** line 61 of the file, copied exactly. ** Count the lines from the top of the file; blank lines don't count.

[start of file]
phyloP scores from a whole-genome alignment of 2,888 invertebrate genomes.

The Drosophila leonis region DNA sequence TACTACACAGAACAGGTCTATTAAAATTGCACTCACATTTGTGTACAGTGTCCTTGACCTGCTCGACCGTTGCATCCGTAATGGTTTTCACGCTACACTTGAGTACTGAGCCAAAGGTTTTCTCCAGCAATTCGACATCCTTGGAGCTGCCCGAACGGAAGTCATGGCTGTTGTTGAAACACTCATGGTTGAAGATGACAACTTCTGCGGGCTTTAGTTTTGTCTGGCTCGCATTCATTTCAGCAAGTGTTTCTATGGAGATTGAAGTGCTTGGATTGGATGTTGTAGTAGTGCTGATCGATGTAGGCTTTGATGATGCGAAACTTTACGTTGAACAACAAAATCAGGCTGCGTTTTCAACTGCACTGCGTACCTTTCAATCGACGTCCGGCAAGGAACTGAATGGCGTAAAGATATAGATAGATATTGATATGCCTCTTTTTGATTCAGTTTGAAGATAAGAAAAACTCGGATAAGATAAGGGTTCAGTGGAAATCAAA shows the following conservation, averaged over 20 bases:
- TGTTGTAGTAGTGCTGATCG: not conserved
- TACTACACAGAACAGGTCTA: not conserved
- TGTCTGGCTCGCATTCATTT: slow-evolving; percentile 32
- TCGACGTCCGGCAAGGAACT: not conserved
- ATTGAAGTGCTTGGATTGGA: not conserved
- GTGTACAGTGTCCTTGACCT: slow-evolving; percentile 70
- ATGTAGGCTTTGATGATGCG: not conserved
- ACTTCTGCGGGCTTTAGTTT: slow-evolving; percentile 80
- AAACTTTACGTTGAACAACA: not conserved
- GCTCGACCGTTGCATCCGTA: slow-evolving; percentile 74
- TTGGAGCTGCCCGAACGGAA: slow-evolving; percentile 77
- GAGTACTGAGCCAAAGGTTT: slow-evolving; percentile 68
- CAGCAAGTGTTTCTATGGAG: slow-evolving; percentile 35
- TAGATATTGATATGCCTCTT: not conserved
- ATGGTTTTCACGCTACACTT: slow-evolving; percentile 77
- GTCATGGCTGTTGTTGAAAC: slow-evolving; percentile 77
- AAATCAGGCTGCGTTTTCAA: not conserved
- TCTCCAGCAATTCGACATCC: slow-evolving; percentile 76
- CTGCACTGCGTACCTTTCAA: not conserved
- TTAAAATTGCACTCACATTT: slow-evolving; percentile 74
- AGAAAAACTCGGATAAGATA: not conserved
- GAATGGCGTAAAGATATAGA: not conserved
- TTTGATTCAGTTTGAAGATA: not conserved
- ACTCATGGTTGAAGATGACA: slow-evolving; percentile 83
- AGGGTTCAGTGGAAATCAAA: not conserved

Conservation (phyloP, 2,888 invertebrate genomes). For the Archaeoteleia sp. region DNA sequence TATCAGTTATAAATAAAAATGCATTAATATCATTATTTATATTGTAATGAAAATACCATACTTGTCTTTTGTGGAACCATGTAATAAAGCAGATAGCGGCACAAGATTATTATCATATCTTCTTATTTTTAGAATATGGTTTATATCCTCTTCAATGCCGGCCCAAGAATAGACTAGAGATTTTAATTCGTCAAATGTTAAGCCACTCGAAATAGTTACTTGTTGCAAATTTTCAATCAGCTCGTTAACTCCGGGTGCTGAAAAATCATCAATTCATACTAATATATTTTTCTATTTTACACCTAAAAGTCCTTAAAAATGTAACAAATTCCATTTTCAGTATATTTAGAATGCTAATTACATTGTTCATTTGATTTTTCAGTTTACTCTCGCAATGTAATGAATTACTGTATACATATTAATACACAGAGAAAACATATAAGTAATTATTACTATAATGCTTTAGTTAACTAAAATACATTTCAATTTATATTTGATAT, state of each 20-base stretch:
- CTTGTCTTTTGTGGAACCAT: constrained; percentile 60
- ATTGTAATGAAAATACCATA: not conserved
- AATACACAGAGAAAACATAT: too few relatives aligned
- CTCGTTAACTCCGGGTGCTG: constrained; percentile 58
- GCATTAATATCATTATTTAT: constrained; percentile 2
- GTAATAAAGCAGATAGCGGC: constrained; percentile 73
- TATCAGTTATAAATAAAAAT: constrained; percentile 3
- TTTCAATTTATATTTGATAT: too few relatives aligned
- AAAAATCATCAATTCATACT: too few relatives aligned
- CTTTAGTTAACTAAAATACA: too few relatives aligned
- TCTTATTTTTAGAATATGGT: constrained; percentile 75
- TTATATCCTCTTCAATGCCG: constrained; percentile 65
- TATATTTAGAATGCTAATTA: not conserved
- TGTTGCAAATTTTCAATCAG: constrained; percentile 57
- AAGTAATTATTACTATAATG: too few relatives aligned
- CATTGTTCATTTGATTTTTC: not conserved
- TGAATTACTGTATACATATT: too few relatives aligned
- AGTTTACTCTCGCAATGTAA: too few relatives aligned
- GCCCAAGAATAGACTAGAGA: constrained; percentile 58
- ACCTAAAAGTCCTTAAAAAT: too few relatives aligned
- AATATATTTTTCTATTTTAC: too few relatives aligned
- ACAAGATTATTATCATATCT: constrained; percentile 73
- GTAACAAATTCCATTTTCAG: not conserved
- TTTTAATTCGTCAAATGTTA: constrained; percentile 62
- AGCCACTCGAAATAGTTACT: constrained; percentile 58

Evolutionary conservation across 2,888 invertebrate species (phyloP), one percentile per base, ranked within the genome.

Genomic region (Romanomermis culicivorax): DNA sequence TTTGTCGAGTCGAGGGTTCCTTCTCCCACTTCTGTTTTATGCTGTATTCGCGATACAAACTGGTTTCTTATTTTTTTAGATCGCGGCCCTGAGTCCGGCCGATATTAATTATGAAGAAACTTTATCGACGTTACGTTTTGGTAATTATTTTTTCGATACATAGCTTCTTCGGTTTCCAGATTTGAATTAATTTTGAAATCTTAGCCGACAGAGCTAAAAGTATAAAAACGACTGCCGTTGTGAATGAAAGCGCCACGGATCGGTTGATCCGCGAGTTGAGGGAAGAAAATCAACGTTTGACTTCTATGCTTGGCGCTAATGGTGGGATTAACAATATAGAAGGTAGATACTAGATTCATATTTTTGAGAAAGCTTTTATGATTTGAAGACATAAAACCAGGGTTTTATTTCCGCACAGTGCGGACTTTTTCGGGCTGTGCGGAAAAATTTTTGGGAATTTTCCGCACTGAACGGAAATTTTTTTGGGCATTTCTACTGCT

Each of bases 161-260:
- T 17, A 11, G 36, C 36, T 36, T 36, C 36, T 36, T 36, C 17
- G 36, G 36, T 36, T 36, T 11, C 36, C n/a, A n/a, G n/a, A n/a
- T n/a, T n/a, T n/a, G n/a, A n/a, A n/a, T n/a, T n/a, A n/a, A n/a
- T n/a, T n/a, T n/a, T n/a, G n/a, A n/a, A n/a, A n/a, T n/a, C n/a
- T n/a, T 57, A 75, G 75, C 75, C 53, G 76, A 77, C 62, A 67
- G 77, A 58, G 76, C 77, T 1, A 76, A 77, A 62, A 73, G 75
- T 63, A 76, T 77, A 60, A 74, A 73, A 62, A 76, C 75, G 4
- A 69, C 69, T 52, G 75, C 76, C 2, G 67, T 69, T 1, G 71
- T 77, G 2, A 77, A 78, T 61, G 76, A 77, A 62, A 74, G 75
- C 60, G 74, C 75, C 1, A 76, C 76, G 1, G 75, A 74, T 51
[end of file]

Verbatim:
- T n/a, T 57, A 75, G 75, C 75, C 53, G 76, A 77, C 62, A 67